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Photo Jaroslav Šimek.



I was in a second-hand bookshop a while ago and a book called Photographic Techniques from 1972 caught my eye. In it Jaroslav Šimek describes over a hundred photographic techniques which allow the photographer to create unusual photographic effects. Today, in the computer age, it seems incredible when you realise what kind of results one can get using ordinary photographic methods.

The greatest surprise was waiting for me once I got home and started reading the individual instructions. There I found a chapter entitled "Pinhole Enlarger"! It describes how one can adopt an unusual and creative approach in applying the well-known principle of the pinhole camera for enlarging the negative.

Here I include the text from this chapter and a reproduction of a photograph illustrating the use of this technique. I left out the fairly complex description concerning the optimal diameter for the pinhole, which isn't so important for this technique.

The pinhole enlarger is analogous to the pinhole camera as far as treatment of the negative is concerned. We know that we can take pictures on light-sensitive photographic material without a lens, in the same way that the camera obscura was used many years ago, when photography was in its initial stages. This camera has a piece of thin material instead of a lens on its front side, most frequently a piece of metal foil containing a tiny hole. [...]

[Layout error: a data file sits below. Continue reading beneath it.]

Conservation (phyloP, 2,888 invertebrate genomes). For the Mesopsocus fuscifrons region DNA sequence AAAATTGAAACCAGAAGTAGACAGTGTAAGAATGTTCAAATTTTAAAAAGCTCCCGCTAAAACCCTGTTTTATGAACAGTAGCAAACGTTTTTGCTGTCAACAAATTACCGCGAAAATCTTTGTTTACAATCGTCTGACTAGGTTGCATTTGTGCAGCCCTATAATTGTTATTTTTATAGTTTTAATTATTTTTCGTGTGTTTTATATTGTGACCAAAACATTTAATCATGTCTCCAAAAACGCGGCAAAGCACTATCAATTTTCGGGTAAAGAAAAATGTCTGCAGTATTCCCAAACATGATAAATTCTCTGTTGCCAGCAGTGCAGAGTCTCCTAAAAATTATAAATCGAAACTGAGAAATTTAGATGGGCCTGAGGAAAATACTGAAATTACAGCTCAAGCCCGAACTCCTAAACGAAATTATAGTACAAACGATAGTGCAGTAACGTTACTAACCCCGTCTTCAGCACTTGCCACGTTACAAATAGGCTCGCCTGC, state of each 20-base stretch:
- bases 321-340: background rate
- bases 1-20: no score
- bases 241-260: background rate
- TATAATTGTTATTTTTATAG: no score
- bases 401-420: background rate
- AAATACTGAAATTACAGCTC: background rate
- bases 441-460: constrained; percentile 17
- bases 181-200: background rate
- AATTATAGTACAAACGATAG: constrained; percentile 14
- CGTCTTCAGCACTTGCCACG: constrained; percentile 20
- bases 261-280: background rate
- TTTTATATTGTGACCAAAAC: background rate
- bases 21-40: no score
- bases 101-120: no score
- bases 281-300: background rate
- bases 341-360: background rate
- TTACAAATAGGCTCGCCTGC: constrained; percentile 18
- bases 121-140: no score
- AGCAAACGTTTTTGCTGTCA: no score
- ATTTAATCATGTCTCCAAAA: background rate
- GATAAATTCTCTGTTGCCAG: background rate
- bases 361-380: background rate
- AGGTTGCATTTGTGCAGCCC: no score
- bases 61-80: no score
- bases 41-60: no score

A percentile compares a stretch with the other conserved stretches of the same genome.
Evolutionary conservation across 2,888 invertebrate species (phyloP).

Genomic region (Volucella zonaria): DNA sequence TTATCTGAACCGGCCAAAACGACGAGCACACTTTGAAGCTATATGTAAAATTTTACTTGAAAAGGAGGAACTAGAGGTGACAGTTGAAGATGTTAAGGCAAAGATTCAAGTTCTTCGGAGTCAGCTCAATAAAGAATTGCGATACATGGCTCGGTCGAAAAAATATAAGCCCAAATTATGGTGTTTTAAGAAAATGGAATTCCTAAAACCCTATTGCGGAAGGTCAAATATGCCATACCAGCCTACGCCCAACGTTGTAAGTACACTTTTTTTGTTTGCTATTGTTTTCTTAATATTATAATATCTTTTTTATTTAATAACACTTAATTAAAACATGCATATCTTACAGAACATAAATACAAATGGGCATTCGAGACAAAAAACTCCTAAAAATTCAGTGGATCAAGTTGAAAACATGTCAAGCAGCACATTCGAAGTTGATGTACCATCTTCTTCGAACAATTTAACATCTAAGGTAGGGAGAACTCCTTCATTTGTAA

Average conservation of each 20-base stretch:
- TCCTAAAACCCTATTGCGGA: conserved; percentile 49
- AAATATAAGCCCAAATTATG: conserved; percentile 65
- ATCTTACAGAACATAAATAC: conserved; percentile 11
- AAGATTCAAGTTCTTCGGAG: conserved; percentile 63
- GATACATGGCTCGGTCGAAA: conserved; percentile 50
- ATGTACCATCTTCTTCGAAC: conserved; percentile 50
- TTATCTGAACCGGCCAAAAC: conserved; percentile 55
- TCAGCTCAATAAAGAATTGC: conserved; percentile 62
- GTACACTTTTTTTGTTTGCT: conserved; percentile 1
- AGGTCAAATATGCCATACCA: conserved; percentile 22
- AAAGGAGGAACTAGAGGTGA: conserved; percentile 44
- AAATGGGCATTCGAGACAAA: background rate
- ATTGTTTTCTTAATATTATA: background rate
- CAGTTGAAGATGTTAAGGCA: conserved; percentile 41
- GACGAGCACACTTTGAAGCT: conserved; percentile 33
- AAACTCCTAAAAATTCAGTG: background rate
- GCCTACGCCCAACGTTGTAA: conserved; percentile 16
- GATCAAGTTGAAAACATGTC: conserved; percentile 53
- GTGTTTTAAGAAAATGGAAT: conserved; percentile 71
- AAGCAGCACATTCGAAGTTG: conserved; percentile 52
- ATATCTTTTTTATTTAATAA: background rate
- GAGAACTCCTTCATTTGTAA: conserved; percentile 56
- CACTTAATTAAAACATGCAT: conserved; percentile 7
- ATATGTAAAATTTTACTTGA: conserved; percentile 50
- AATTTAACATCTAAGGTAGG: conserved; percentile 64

The pinhole enlarger can be used to enlarge a negative created by an ordinary camera. Unscrew the lens from the enlarger and insert a cardboard disc into the opening instead. The cardboard disc must fit in the hole exactly, so that no light can get past. Then make a small oblong opening in the cardboard and place a piece of metal foil (such as uncreased kitchen foil) with pinpricks over it. The number of times the negative image is projected corresponds to the number of pinpricks. The example here shows an enlargement made from a 6 x 6 cm negative. Since the image is multiplied, we can't really use a negative with a picture covering the entire area, such as shots of the countryside etc. The most suitable for our purposes is a negative showing just one smaller object against a neutral background. The metal foil in this case had three holes of diameter 0,3 mm set in a single line, 2 mm apart. The distance between the foil and the negative was 10 cm, the distance between the photographic paper and the foil was 32,5 cm. Turning the plate with the holes changes the direction of the image diffusion.

Jaroslav Šimek: Fotografické postupy, Práce, Praha 1972